I particularly like how the trans-orange pieces are used and just ever-so-slightly exposed to give a feel of a slow burn and energy from within the mech suit.
For the inspired up-and-coming mecha builders out there, here’s a rare chance to peek at a clever construction. Hop over to a brief video showing the build for key parts of how the LEGO creation was assembled.
LEGO mecha builder Caleb L. has celebrated the new season of Mobile Suit Gundam Iron-Blooded Orphans by posting this lanky Gundam with a big sword and curvy horns.
The mecha is fully poseable, prepared to whack all comers with the aforementioned big giant sword.
I’m always fascinated by the underlying frames that LEGO mecha builders design as the skeletons for their big stompy robots. Caleb’s frame uses lots of clip connections with pneumatic T’s, and a ton of studs-out bricks (“Travis” bricks, headlight bricks, and so on) to affix the mecha’s skin.
We’ve featured dozens of LEGO Gundam models over the years, but this one by JAN LEGO just might be my favorite yet. From the grills on the side of Gundam’s head to the heat vents on the chest, this LEGO Gundam has every detail you’d expect from Bandai’s “Perfect” series of challenging plastic models. Though the builder didn’t share exact dimensions, it’s also a huge model, judging from the photos — I’m guessing at least two feet tall.
Click through to see more photos of this huge LEGO Gundam model
SPARKART! used around 2200 carefully selected and arranged LEGO pieces to create this model of the MS-06R High Mobility Type Zaku II from the anime/manga Mobile Suit Gundam Thunderbolt, a gritty, violent, and dramatic sci-fi space war story. The model is about 1 foot wide, 1.5 feet high, and 1.5 feet long (30cm X 45cm x 45cm).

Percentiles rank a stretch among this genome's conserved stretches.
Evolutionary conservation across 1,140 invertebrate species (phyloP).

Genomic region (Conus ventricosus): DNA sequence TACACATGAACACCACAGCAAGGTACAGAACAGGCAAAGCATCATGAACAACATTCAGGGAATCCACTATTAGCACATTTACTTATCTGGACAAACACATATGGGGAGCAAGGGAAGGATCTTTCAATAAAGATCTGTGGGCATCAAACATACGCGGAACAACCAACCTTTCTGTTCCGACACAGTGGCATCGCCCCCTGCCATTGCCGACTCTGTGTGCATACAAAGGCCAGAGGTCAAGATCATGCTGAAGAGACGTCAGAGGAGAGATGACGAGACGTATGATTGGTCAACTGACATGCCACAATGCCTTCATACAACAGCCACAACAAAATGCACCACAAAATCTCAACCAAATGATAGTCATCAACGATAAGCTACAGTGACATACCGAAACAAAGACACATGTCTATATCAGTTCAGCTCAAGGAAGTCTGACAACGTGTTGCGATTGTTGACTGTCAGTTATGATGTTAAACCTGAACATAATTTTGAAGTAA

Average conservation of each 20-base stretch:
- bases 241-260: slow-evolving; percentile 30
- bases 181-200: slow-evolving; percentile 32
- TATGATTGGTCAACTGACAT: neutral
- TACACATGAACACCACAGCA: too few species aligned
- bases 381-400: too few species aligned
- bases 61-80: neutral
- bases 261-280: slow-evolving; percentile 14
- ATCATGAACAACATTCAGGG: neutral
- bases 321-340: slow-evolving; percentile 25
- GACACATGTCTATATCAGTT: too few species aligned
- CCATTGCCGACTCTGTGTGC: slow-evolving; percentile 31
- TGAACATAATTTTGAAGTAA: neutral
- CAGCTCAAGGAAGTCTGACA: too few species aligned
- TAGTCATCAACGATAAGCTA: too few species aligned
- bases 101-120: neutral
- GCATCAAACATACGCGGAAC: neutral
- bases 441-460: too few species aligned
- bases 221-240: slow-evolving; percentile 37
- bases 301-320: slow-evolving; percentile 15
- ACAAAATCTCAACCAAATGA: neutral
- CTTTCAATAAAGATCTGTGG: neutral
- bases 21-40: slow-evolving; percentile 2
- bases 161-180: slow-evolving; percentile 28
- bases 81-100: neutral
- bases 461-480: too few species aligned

While Gundam mechs (LEGO or otherwise) aren’t exactly known for their bulkyness, this creation by
Andrea Chiapella is exquisitely thin while still looking powerful. This particular build is based on the Gundam GN001 Exia which has some decidedly complex angles to pull off. I think you’ll agree that justice was more than done here.
I hope we get a view of the back, as the Exia has an equally complex look there.
For my stocking this Christmas, my wife included two adorable little SD Gundam figures she picked up at Uwajimaya here in Seattle. They were all the rage back in Japan in the 80’s, and I have fond memories of playing in the schoolyard dirt with adorably chibi versions of Guntank, Dom, Zaku, and of course the titular Gundam RX-78-2. There are about as many variations on Mobile Suits in the Gundam canon as there are stars in the galaxy, and Moko has built the “SUPERIOR DRAGON” character from the Gaiden storyline.
Notably, Moko has used nothing but stock chrome-gold parts for his build — mostly the rare 1×2 gold-chrome tiles that only came in three City sets back in 2003. Rather shockingly, I think I see several chrome-gold C-3PO arms for Gundam’s fingers! The dual lances can combine with part of the shield to form a bow, and the wings spread out like many of the stock toys and plastic model kits.
Moko says on his blog (where you can see more photos) that he’d been putting off building this because he thought getting the shape right with the very limited parts selection would be too hard. But he also says he wanted to end 2015 with flair, and I think he’s certainly done so!
I’ve seen a lot of mash-ups, but this is the first time I’ve seen a Gundam crossed with a Star Wars ship. This hybrid by Kevin Ryhal (MDSWIM) looks useful to the rebel resistance, but I’m not sure how it can bring down the Death Star.